Erineum Patches may be found on the upper or lower leaf surfaces of several species of deciduous trees in Ohio. They are considered a type of plant gall and their general appearance accounts for common names such as velvet galls or felt galls.
The fuzzy patches appear in many colors from silver to subtle shades of green to obvious shades of yellow or red. In fact, some patches may pass through this entire color range as they develop. Most will eventually turn brown to black. Their colors and general appearance sometimes causes them to be mistaken for a leaf spot or rust disease.
A close examination will reveal the erineum patches are comprised of tiny hairs growing from the leaf epidermis. An even closer examination using a microscope may reveal eriophyid mites (family Eriophyidae) cavorting among the hairs; the mites are the culprits behind the patches.
Eriophyid mites are unique among other mites both in their size and anatomy. While most mites can be clearly seen with a 10x hand-lens, you need to use 40x magnification to clearly see eriophyid mites. Most mites are round to oblong in their body shape and they have four pairs of legs that extend laterally from the sides of their body. Eriophyid mites are cigar-shaped and they only have two pairs of legs that extend from the front of their body. No other mite has only two pairs of legs at any stage in their development.
The eriophyid mite Acalitus fagerinea produces erineum patches on American beech. Although the patches are located on the upper leaf surface, they cause a dimpling of the lower leaf surface beneath the patch. These erineum patches in southwest Ohio are currently light green to a yellow; they will eventually become golden then rusty red to reddish brown later in the season. The mite A. brevitarsus generates garish pinkish-red erineum patches on the upper leaf surface of birch leaves. These patches in the southwest part of the state are currently silvery-white with slight overtones of pink.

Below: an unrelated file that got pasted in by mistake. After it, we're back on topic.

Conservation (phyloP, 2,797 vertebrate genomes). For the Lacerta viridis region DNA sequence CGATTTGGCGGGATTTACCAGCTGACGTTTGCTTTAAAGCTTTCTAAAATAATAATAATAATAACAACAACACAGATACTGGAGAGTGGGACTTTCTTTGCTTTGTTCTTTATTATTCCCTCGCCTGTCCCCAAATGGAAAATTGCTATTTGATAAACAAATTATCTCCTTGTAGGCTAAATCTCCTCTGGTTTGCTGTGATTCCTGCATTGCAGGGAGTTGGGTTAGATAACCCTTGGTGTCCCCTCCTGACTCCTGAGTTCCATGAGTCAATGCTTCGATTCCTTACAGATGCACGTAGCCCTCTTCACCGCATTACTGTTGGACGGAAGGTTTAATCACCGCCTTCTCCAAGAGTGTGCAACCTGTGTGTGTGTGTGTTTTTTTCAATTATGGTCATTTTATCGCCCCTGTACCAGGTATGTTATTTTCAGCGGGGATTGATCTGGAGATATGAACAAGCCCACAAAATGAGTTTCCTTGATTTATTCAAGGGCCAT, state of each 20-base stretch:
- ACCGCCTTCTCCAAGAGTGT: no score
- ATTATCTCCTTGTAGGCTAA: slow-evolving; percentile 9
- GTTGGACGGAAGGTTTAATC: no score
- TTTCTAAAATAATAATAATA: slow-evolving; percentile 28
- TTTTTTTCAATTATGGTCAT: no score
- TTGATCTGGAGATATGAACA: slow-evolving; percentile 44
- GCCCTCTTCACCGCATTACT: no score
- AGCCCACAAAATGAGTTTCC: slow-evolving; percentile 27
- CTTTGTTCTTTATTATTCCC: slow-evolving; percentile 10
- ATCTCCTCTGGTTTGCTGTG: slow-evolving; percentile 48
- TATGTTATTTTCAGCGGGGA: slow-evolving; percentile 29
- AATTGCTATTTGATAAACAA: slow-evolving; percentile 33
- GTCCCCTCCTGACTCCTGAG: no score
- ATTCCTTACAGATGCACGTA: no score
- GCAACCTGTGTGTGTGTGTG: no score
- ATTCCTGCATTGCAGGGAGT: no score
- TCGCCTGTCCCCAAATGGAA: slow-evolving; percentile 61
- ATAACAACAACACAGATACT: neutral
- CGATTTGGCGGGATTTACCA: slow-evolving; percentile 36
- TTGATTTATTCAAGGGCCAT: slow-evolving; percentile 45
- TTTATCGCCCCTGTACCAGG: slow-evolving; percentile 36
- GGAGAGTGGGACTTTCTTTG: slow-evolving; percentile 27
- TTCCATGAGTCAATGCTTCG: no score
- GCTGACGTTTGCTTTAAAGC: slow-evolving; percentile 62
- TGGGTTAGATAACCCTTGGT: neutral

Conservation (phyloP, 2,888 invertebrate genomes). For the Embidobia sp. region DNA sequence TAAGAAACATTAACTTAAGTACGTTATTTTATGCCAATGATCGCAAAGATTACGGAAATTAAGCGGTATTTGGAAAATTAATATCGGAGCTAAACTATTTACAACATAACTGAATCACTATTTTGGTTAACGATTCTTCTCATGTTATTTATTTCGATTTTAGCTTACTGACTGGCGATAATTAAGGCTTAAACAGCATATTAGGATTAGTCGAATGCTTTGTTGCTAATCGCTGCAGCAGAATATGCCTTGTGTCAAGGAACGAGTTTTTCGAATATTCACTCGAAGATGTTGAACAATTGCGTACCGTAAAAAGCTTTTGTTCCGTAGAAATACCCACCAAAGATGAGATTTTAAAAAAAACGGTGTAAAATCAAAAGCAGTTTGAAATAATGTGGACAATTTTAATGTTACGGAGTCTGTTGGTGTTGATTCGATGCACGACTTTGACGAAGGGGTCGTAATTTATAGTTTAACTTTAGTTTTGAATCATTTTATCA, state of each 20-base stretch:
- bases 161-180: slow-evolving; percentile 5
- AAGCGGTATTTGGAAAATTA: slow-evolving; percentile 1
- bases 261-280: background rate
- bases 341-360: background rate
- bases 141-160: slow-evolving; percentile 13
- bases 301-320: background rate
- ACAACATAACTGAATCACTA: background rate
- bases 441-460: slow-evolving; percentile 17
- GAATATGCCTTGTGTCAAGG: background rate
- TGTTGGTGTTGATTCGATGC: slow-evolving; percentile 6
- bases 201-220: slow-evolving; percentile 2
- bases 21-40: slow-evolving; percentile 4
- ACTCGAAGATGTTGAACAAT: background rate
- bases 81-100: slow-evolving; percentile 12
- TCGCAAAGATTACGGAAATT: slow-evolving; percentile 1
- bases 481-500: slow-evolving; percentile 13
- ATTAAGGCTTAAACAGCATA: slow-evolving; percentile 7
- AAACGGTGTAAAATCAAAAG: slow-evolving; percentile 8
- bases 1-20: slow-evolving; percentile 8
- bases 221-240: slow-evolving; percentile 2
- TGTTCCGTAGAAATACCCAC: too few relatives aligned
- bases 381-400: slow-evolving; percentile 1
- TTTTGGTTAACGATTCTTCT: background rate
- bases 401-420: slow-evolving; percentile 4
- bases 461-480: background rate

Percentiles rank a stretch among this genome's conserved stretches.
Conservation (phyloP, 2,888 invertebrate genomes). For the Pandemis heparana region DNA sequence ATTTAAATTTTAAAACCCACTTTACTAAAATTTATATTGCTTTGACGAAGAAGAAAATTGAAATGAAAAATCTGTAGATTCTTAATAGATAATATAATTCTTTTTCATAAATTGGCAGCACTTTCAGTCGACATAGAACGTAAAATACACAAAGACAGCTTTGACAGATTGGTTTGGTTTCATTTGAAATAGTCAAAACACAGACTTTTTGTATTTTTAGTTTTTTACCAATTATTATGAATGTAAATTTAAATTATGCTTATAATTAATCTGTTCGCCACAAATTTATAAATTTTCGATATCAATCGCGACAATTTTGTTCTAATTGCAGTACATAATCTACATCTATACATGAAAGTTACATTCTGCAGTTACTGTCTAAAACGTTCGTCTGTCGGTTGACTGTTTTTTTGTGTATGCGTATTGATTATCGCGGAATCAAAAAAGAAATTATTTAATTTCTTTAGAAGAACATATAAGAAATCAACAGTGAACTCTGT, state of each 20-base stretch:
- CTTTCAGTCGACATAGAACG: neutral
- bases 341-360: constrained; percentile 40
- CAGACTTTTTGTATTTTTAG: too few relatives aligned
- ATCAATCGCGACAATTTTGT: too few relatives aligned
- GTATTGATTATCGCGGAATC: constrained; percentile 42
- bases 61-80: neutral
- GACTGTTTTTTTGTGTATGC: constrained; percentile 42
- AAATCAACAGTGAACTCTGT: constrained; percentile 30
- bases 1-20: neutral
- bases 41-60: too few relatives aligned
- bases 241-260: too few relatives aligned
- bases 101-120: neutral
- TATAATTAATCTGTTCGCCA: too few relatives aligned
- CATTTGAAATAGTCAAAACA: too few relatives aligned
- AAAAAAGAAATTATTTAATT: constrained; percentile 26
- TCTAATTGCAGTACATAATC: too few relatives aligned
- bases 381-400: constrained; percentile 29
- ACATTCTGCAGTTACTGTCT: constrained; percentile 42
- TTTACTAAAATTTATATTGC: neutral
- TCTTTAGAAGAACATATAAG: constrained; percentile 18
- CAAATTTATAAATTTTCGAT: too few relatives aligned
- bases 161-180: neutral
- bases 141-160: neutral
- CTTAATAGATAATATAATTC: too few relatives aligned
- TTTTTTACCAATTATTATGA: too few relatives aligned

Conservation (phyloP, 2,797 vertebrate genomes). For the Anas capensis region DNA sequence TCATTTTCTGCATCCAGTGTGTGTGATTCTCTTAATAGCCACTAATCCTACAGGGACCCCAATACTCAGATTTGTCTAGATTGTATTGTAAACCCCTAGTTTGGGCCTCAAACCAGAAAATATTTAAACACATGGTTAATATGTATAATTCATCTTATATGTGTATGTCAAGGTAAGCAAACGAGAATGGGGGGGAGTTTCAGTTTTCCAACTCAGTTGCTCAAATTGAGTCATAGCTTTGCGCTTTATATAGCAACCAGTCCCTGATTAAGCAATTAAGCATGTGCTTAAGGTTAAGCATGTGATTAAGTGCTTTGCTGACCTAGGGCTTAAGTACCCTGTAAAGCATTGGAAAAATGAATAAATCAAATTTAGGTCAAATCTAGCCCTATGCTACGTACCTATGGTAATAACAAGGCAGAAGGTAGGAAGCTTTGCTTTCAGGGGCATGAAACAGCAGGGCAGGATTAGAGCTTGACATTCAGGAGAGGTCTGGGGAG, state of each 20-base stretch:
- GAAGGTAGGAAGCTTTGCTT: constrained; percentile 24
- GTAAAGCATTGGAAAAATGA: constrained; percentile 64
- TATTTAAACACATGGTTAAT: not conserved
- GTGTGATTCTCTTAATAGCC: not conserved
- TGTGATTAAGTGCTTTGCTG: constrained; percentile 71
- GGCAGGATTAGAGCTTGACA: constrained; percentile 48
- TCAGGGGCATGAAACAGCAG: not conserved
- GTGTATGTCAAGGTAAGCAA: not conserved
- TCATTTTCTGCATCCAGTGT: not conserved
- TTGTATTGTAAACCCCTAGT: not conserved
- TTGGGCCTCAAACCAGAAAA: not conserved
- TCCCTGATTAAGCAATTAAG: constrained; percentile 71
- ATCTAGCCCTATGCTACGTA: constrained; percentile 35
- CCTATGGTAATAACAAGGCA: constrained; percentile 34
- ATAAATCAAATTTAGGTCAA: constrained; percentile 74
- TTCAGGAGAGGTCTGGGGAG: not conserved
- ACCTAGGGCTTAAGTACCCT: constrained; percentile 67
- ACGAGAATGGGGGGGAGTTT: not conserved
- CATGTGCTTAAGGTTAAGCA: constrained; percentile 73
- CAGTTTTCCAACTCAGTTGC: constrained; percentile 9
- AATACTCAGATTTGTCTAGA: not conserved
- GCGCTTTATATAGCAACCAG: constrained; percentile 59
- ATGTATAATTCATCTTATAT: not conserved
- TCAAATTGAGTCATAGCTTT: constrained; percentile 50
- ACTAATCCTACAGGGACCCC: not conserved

Several different eriophyid mites produce erineum patches on Acer spp. The descriptive Crimson Erineum Mite (Eriophyes elongates) targets sugar maples where it generates patches on the upper leaf surface that are deep crimson red; they are currently greenish-white. E. modestus produces silvery colored patches in the forks in the leaf veins on the lower leaf surface of sugar maple leaves.
So-called Boxelder Velvet Galls are erineum patches produced by E. negundi on its namesake host. These irregularly shaped patches are found on the lower leaf surface and cause corresponding raised blister-like bumps on upper surface. The patches are currently silvery-white but will eventually turn brown; the blisters are currently light green but will turn brown later in the season.
I came across this "Oak Velvet Gall" on newly expanding leaves in Michigan in 2013. The patches are obviously produced by an eriophyid mite; however, I have yet to find identification information. The erineum inducing mite may have not yet been described.
As with the vast majority of plant galls, erineum patches are seldom so severe as to cause significant injury to the overall health of their host trees. Thus, control recommendations are not necessary.